There is evidence in the form of a runestone (rune inscription U 358) that there have been Christian people in the area since at least the early 11th century. The oldest part of the church however dates from the early 13th century. It was continuously expanded throughout the Middle Ages and received its present look during the 15th century. In 1776, the tower spire was found to have started to rot and was exchanged for the present one. Since then the church has remained largely unaltered. A renovation of the church was carried out in 1907, when a number of frescos were also rediscovered and restored.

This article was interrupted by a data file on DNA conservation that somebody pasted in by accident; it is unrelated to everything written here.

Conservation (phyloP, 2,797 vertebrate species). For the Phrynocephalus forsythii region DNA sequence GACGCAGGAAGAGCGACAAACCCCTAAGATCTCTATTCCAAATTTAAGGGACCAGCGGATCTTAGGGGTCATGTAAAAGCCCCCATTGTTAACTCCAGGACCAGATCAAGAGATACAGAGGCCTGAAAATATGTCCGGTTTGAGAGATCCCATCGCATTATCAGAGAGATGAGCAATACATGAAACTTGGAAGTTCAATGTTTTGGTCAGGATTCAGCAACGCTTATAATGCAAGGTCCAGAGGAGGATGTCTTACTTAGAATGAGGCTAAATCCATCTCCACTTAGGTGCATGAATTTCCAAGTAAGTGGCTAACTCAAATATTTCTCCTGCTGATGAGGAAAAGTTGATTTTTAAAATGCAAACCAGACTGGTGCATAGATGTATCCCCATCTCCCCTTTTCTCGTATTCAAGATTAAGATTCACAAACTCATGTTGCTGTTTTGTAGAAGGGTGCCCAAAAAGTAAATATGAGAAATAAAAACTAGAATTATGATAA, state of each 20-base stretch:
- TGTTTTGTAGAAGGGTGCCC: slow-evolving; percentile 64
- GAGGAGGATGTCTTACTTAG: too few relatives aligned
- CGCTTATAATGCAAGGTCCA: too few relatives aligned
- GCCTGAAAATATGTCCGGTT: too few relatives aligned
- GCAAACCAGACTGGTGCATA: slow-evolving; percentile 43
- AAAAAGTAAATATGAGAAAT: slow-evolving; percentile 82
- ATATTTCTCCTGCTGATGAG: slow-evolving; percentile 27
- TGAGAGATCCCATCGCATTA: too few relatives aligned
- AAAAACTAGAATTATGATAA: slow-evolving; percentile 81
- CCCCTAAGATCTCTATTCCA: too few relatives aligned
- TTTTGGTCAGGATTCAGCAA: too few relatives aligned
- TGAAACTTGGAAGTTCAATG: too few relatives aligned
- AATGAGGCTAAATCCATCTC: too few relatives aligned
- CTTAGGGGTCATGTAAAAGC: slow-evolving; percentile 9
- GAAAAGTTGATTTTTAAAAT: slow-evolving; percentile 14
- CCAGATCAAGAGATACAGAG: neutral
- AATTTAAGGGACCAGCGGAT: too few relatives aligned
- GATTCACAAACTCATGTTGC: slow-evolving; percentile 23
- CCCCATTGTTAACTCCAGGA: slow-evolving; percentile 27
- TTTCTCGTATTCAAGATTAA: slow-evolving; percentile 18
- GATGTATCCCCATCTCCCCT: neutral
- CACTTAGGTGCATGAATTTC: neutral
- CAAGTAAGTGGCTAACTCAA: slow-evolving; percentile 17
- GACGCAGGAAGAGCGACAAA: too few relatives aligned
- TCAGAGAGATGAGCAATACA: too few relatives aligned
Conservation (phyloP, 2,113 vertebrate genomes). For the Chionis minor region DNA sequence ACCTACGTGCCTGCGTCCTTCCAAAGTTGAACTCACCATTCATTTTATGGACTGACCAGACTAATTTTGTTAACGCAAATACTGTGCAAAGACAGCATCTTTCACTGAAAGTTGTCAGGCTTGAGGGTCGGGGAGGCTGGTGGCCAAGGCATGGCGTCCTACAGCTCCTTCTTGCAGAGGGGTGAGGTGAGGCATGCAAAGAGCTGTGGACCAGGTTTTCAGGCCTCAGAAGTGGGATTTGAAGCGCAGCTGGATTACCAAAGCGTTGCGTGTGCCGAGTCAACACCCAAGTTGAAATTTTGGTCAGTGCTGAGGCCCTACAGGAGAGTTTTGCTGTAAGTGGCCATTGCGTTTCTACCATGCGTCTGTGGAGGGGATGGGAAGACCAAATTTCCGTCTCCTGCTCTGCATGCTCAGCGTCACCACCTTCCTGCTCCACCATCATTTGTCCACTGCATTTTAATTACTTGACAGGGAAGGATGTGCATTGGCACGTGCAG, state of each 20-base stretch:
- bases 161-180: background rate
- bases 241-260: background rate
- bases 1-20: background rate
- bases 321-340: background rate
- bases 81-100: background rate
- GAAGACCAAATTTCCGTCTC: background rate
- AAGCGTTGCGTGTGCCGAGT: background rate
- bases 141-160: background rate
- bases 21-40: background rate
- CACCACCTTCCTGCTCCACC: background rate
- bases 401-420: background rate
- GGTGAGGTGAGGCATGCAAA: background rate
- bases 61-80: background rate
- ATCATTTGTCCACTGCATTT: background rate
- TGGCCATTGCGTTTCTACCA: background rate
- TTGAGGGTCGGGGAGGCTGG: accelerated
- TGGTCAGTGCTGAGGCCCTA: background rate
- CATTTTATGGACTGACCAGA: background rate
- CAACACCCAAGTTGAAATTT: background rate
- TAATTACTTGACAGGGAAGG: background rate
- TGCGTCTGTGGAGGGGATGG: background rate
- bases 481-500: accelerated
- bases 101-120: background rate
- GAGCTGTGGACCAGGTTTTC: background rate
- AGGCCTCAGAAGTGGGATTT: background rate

The church is built of roughly hewn stone blocks, with additions made by brick. The most noteworthy part of the exterior is the fine Brick Gothic tower, probably inspired by the nearby Uppsala Cathedral, which was at the time of the construction of Skepptuna Church's relatively new tower (c. 1400 – 1450).
Inside, the church is whitewashed save for a few fragments of medieval frescos. The church's altarpiece is a Northern Renaissance piece, made in the atelier of Jan Borman. A medieval wooden sculpture depicting Thomas Becket, made in the atelier of Bernt Notke, formerly also belonged to the church but is today on display at the Swedish History Museum.